The Powerful Secret of Influence

Are you working alongside God's influence, or against it? (CreationSwap)

I always thought of influence as a verb describing how the credibility, weight or importance of someone affected people, situations and decisions. I did not realize that influence is first defined in Webster's dictionary as a noun conveying something substantive and tangible. Also, did you know that influence and
influenza are related words? Until doing this study, I was not aware of this.

We will explore other aspects and definitions of these words in the following chapters. But first of all, we need to know that influence conveys the ability to sway others' thinking and actions, as well as the interrelated cause-and-effect of people or events (seen or unseen) upon each other. The power of influence is in its subtlety, because many times we are affected by it without our knowledge of what is happening. As you can see, these dynamics are manifested in the strategy adopted by Absalom and Ahithophel; an epidemic,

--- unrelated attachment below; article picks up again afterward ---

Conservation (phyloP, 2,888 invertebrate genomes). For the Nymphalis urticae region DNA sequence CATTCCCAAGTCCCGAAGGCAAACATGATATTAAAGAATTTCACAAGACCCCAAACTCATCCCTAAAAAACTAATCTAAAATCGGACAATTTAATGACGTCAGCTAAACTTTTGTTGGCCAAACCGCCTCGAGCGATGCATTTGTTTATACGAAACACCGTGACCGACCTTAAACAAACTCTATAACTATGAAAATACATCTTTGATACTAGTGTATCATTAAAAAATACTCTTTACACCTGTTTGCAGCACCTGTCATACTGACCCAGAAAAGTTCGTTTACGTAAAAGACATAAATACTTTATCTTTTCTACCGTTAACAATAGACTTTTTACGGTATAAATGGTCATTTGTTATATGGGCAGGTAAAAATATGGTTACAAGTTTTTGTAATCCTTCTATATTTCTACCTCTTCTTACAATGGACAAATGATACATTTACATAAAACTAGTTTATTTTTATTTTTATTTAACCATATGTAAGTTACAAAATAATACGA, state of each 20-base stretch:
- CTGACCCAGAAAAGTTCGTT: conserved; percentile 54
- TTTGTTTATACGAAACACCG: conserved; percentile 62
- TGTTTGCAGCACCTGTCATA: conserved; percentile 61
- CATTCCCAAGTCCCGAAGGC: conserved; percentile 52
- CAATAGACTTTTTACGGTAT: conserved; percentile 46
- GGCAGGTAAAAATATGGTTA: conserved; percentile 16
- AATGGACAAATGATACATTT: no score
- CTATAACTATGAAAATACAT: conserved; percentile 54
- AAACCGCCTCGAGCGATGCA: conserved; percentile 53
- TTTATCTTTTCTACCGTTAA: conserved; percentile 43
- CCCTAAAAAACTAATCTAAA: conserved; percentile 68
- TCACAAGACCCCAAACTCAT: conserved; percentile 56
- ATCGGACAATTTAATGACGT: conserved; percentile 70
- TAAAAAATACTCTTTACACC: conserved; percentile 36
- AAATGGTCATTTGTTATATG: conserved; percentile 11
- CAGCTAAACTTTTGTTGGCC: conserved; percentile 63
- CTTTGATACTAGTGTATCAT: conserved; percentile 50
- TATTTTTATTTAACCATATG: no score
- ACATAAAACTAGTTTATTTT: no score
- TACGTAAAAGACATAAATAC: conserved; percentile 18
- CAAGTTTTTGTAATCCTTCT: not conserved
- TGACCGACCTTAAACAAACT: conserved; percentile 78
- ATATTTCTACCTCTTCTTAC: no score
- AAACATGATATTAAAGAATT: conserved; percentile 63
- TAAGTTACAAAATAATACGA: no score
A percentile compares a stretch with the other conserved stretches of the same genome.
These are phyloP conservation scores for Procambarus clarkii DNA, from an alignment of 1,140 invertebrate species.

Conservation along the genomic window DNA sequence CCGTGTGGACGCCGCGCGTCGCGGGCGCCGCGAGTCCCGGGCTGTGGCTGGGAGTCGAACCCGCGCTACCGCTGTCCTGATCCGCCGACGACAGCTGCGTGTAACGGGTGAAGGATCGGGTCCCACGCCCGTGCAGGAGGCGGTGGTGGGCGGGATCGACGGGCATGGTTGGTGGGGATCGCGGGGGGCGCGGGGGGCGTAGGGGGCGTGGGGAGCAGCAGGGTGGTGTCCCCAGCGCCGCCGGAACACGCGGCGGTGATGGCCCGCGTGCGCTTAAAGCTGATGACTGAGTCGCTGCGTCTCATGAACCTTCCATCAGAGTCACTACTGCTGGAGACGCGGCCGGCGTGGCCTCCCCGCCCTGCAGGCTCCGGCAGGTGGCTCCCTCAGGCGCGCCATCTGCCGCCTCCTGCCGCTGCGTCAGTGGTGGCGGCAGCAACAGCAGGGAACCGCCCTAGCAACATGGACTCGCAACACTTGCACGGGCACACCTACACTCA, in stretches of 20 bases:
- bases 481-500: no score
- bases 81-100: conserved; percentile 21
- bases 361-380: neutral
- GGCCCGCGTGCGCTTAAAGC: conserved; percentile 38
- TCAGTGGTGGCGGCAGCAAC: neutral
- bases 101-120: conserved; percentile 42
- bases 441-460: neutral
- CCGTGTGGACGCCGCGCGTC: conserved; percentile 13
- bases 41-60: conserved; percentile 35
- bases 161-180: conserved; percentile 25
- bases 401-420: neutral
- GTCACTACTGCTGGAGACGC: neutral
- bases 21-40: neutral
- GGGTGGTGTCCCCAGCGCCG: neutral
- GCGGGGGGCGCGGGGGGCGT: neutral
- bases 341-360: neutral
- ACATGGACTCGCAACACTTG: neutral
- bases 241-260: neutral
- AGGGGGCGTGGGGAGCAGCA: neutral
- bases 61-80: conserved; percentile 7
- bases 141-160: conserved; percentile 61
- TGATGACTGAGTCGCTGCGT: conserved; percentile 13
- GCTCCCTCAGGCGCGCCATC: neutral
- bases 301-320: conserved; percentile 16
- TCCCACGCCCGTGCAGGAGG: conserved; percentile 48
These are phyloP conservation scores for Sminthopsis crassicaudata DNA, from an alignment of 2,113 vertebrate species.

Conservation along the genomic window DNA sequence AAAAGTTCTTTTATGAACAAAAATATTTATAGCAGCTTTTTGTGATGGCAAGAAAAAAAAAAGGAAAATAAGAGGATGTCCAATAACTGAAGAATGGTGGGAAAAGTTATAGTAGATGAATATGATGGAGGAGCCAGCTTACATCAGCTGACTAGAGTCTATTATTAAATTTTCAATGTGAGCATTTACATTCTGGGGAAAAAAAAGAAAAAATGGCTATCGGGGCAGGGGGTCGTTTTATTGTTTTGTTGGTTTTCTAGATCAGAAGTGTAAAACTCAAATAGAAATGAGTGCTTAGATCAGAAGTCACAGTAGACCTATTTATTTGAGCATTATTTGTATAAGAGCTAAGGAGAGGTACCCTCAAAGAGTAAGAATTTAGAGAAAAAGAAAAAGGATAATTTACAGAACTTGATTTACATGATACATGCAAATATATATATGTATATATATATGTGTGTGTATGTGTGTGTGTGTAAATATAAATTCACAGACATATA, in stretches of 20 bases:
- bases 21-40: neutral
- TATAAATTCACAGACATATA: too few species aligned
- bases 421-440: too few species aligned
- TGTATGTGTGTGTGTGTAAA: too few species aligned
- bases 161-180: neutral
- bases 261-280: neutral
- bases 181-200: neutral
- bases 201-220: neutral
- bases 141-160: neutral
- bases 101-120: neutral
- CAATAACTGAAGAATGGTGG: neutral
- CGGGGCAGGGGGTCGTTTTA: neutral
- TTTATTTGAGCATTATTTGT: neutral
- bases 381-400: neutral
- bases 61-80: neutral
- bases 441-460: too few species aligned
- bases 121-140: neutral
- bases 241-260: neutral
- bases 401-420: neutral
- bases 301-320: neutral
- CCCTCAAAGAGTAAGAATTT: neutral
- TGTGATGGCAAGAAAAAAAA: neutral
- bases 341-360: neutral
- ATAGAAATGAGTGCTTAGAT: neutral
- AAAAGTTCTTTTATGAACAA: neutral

flu-like mass persuasion that turned Israel against David.

What does God's Word say about influence? Although the word "influence" itself rarely appears in the Bible, the concept of influence is certainly pervasive in Scripture. One of the Hebrew words that does appear in the Old Testament and is translated as "influence" is from the Hebrew root word yad, which means
"hand." This makes sense, because people who are under the influence of something or someone are gripped or captivated. Sometimes they even succumb to foreign control. This translation also conveys how influence, like an unseen hand, not only grips but also fashions, shapes and exercises control by moving